How can we use an overloaded operator to prevent memory leaks in C++?
Any complete example..
If you want to avoid memory leaks, don't use
It may seem paradoxical, but the truth is that manual memory management is error prone, it is best to use automatic (or library) technics.
In C++, for each object that you create, there should be a clear ownership. That is, you should be able to identify the object lifetime, possibly depending on some others.
The first step is to avoid dynamic memory allocation: if you do not use
Many use of
The second step is to use
A single owner is easy to track down, and since the object's lifetime is tied to its owner, therefore the object's lifetime is easy to track down too.
The third step is the delicate one, the introduction of shared ownership. It really complicates all reasoning around the object's lifetime, and introduces the risk of cycles of references, which effectively mean memory leaks. They are required in some situations, but best avoided whenever possible.
The latter is used to "break" cycles. However it can quickly become difficult to understand where to introduce the
As noted by Tobias, this idiom is known as Resources Acquisition Is Initialization (RAII), which is awkwardly named. A newer term is emerging: Scoped Bound Resources Management (SBRM) to describe a subset of it --> binding the resources to a scope.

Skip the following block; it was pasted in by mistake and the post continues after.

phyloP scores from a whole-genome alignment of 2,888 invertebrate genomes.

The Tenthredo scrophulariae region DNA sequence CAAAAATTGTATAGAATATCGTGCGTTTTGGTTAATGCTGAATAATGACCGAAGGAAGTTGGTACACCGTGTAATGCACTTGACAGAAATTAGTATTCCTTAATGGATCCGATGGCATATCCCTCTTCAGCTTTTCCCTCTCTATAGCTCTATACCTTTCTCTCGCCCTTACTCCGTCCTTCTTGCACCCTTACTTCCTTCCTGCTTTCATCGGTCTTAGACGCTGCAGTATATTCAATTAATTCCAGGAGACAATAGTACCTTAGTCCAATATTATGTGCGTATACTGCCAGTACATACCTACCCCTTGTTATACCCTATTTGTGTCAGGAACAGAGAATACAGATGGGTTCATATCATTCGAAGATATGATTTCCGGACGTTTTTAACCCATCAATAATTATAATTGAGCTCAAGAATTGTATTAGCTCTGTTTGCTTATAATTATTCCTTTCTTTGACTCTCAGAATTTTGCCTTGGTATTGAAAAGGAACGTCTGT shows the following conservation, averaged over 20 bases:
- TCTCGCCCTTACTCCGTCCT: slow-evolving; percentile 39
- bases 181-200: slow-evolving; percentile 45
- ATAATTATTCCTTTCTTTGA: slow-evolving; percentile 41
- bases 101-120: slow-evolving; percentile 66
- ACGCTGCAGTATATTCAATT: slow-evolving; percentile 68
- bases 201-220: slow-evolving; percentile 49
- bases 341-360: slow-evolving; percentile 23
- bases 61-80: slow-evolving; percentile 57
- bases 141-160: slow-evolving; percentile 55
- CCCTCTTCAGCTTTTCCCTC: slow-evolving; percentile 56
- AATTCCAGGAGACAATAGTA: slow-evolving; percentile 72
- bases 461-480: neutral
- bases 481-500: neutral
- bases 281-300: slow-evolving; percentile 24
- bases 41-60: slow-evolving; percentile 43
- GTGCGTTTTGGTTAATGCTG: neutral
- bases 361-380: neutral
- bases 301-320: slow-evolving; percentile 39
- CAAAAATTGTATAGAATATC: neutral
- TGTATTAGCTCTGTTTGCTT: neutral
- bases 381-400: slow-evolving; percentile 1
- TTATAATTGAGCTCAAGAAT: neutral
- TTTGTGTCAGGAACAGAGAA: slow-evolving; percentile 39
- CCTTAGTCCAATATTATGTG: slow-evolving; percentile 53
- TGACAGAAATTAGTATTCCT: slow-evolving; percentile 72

Just to add some more generality to Matthieus answer:
Whenever you use a resource that needs to be freed (memory, network connections, file handles, windows handles, ...) use Resource Acquisition Is Initialization (RAII).
One manifestation of this idiom are the std::unique_ptr and boost::scoped_ptr mentioned above. If you do not have a RAII container for the needed resource available - build one. It's always worth it.
Most people recommend using Boost or STL but there are cases where this is not possible (on operating system development, embedded systems with limited resources, etc.). In that case make sure that you use the stack whenever possible and that you only use
If you want to avoid memory leaks don't roll your own solution use boost.shared_ptr. If you really want to do it manually then put your clean up code in the destructor.